Washington Post/Kaiser/Harvard survey on experiences of low-wage workers
For immediate release: Monday, August 4, 2008
A new national survey by The Washington Post, the Kaiser Family Foundation, and Harvard University provides a detailed look at the real life experiences and views of low-wage workers. The survey assesses financial challenges low-wage workers face, including difficulties obtaining and paying for health care, their views about their financial and job situations and their hopes and expectations for the future.
The Washington Post is featuring findings from the survey in a series of articles that began yesterday. The telephone poll was conducted from June 18 to July 7, 2008 among 1,350 randomly selected low-wage workers nationwide. Low-wage workers were defined as adults ages 18 to 64 working at least 30 hours per week, not self-employed, and earning $27,000 or less in 2007. This income cutoff was chosen because it roughly corresponds to the bottom 40 percent of the wage distribution.
The Survey of Low-Wage Workers is the 17th in a series generated under a three-way partnership between The Washington Post, the Kaiser Family Foundation and Harvard University. The three partners worked together to pick the survey topics, design the survey instruments, and analyze the results. Full survey results, methodology, and a link to The Washington Post articles are available online.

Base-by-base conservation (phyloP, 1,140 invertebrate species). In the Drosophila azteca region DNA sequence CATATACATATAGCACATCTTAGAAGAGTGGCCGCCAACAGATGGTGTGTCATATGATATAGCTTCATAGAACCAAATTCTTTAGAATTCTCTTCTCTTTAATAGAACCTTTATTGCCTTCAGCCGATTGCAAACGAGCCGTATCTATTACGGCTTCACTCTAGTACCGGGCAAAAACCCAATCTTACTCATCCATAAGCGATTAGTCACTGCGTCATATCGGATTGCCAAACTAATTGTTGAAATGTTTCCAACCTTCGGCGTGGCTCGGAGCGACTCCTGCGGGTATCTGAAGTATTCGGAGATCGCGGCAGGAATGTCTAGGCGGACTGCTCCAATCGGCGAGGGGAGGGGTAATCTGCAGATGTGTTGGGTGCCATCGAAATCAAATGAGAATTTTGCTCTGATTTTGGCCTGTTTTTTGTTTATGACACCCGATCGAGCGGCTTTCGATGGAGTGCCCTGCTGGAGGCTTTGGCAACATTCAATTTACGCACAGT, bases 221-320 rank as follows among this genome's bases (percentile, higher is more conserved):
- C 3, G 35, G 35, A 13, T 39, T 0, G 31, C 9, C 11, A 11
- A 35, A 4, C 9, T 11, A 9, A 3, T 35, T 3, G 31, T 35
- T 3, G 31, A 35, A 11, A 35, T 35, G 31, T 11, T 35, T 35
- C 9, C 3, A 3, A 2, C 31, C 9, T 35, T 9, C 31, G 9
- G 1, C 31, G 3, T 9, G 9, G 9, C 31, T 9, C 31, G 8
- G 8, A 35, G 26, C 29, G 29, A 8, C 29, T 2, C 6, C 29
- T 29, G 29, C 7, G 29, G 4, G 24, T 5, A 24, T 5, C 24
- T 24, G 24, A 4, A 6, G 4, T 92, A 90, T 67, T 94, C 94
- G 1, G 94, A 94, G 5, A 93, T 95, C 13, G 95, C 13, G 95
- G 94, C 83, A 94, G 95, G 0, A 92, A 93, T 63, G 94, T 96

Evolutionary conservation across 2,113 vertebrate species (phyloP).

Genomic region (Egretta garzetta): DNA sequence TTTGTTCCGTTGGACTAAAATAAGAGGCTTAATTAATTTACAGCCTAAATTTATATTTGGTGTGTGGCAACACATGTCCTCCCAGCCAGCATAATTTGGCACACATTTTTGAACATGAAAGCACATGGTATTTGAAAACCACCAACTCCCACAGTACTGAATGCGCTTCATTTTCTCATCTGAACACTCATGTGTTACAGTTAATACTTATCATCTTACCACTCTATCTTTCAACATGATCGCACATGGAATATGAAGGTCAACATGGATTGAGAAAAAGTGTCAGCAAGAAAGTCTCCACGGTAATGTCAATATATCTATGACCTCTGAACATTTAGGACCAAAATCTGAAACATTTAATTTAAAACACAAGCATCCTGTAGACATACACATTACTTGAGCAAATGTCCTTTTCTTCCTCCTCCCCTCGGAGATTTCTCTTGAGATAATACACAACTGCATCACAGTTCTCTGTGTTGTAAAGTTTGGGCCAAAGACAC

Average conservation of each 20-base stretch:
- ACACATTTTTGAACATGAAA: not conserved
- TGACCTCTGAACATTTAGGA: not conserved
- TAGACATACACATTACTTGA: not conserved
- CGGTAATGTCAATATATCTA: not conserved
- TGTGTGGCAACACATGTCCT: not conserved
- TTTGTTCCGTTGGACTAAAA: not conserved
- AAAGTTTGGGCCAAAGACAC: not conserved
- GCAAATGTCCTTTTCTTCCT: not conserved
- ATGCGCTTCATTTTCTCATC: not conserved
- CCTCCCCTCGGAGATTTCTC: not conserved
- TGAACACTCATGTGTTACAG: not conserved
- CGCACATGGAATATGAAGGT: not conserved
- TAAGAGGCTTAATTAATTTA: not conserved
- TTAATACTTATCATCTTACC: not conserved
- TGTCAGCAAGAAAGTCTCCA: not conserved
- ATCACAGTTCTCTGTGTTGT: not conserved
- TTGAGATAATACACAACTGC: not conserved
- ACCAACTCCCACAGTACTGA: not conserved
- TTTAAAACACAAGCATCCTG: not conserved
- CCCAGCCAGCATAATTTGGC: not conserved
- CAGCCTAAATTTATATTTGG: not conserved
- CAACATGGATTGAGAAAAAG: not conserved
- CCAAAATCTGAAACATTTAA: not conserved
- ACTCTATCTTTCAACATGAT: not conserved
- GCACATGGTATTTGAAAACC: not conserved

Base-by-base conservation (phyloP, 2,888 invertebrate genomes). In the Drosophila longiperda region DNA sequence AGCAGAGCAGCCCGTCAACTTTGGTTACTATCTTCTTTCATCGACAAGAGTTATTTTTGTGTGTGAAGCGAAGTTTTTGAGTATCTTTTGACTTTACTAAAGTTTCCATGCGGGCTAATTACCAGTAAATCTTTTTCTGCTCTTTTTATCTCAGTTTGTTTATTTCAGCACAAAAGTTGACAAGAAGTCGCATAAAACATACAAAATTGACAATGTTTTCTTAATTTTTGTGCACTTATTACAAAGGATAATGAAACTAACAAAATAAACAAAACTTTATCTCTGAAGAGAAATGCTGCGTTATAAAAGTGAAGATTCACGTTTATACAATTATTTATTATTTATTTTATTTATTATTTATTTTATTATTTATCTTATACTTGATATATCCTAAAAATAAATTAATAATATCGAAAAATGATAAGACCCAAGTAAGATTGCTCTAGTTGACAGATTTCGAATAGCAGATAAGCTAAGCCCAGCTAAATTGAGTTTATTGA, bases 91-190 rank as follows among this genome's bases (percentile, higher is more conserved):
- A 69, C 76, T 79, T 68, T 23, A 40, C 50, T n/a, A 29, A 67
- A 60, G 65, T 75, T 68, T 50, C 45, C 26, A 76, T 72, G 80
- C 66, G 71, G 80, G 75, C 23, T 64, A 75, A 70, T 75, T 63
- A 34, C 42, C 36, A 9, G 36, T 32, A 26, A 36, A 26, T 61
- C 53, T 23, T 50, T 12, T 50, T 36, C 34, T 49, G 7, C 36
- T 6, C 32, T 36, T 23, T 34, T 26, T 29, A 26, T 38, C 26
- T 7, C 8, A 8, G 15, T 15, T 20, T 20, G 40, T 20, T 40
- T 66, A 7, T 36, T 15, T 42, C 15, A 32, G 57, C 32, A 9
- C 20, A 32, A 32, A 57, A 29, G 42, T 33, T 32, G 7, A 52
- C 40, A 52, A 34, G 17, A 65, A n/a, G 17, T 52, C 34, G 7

The project team included Jon Cohen, The Washington Post director of polling and Jennifer Agiesta, polling analyst; Drew E. Altman, president of the Kaiser Family Foundation, Mollyann Brodie, vice president and director of public opinion and survey research, Elizabeth Hamel and Claudia Deane, associate directors, Carolina Gutiérrez, survey analyst, and Sasha Buscho, research assistant; and Robert Blendon, professor of health policy and political analysis at the Harvard School of Public Health and the John F. Kennedy School of Government, and John M. Benson, managing director of the Harvard Opinion Research Program in the Harvard School of Public Health.
For further information contact:
Harvard School of Public Health
Kaiser Family Foundation
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